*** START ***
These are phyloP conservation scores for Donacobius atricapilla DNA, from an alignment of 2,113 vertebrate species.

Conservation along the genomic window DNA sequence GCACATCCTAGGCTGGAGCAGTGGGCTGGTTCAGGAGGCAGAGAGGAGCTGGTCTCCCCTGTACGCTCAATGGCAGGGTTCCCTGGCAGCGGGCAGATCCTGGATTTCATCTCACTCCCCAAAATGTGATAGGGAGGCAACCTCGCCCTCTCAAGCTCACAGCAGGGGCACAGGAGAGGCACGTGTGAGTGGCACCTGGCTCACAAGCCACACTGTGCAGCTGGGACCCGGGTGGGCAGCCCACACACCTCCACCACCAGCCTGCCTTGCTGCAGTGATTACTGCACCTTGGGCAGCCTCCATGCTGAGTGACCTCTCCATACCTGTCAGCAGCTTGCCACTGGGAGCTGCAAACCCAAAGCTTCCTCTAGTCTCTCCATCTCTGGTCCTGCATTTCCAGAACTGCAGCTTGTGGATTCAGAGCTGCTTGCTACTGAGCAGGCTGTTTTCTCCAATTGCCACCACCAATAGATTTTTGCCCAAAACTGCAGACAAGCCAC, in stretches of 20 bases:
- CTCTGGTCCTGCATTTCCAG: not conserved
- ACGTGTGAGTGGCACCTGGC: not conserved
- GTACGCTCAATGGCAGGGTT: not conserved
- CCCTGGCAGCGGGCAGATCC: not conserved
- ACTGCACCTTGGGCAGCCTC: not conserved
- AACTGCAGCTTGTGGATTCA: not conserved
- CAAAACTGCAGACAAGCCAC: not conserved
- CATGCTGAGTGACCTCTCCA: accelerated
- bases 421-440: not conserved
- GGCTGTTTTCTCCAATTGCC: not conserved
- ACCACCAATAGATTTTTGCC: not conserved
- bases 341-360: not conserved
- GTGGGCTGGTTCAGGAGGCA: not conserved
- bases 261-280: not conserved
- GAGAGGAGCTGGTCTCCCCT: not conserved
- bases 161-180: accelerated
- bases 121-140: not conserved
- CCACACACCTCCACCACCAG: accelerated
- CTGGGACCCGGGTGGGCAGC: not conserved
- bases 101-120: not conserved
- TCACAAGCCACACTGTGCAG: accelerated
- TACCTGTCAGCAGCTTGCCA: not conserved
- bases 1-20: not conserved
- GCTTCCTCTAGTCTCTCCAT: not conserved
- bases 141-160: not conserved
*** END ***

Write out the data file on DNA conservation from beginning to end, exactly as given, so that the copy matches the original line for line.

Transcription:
These are phyloP conservation scores for Donacobius atricapilla DNA, from an alignment of 2,113 vertebrate species.

Conservation along the genomic window DNA sequence GCACATCCTAGGCTGGAGCAGTGGGCTGGTTCAGGAGGCAGAGAGGAGCTGGTCTCCCCTGTACGCTCAATGGCAGGGTTCCCTGGCAGCGGGCAGATCCTGGATTTCATCTCACTCCCCAAAATGTGATAGGGAGGCAACCTCGCCCTCTCAAGCTCACAGCAGGGGCACAGGAGAGGCACGTGTGAGTGGCACCTGGCTCACAAGCCACACTGTGCAGCTGGGACCCGGGTGGGCAGCCCACACACCTCCACCACCAGCCTGCCTTGCTGCAGTGATTACTGCACCTTGGGCAGCCTCCATGCTGAGTGACCTCTCCATACCTGTCAGCAGCTTGCCACTGGGAGCTGCAAACCCAAAGCTTCCTCTAGTCTCTCCATCTCTGGTCCTGCATTTCCAGAACTGCAGCTTGTGGATTCAGAGCTGCTTGCTACTGAGCAGGCTGTTTTCTCCAATTGCCACCACCAATAGATTTTTGCCCAAAACTGCAGACAAGCCAC, in stretches of 20 bases:
- CTCTGGTCCTGCATTTCCAG: not conserved
- ACGTGTGAGTGGCACCTGGC: not conserved
- GTACGCTCAATGGCAGGGTT: not conserved
- CCCTGGCAGCGGGCAGATCC: not conserved
- ACTGCACCTTGGGCAGCCTC: not conserved
- AACTGCAGCTTGTGGATTCA: not conserved
- CAAAACTGCAGACAAGCCAC: not conserved
- CATGCTGAGTGACCTCTCCA: accelerated
- bases 421-440: not conserved
- GGCTGTTTTCTCCAATTGCC: not conserved
- ACCACCAATAGATTTTTGCC: not conserved
- bases 341-360: not conserved
- GTGGGCTGGTTCAGGAGGCA: not conserved
- bases 261-280: not conserved
- GAGAGGAGCTGGTCTCCCCT: not conserved
- bases 161-180: accelerated
- bases 121-140: not conserved
- CCACACACCTCCACCACCAG: accelerated
- CTGGGACCCGGGTGGGCAGC: not conserved
- bases 101-120: not conserved
- TCACAAGCCACACTGTGCAG: accelerated
- TACCTGTCAGCAGCTTGCCA: not conserved
- bases 1-20: not conserved
- GCTTCCTCTAGTCTCTCCAT: not conserved
- bases 141-160: not conserved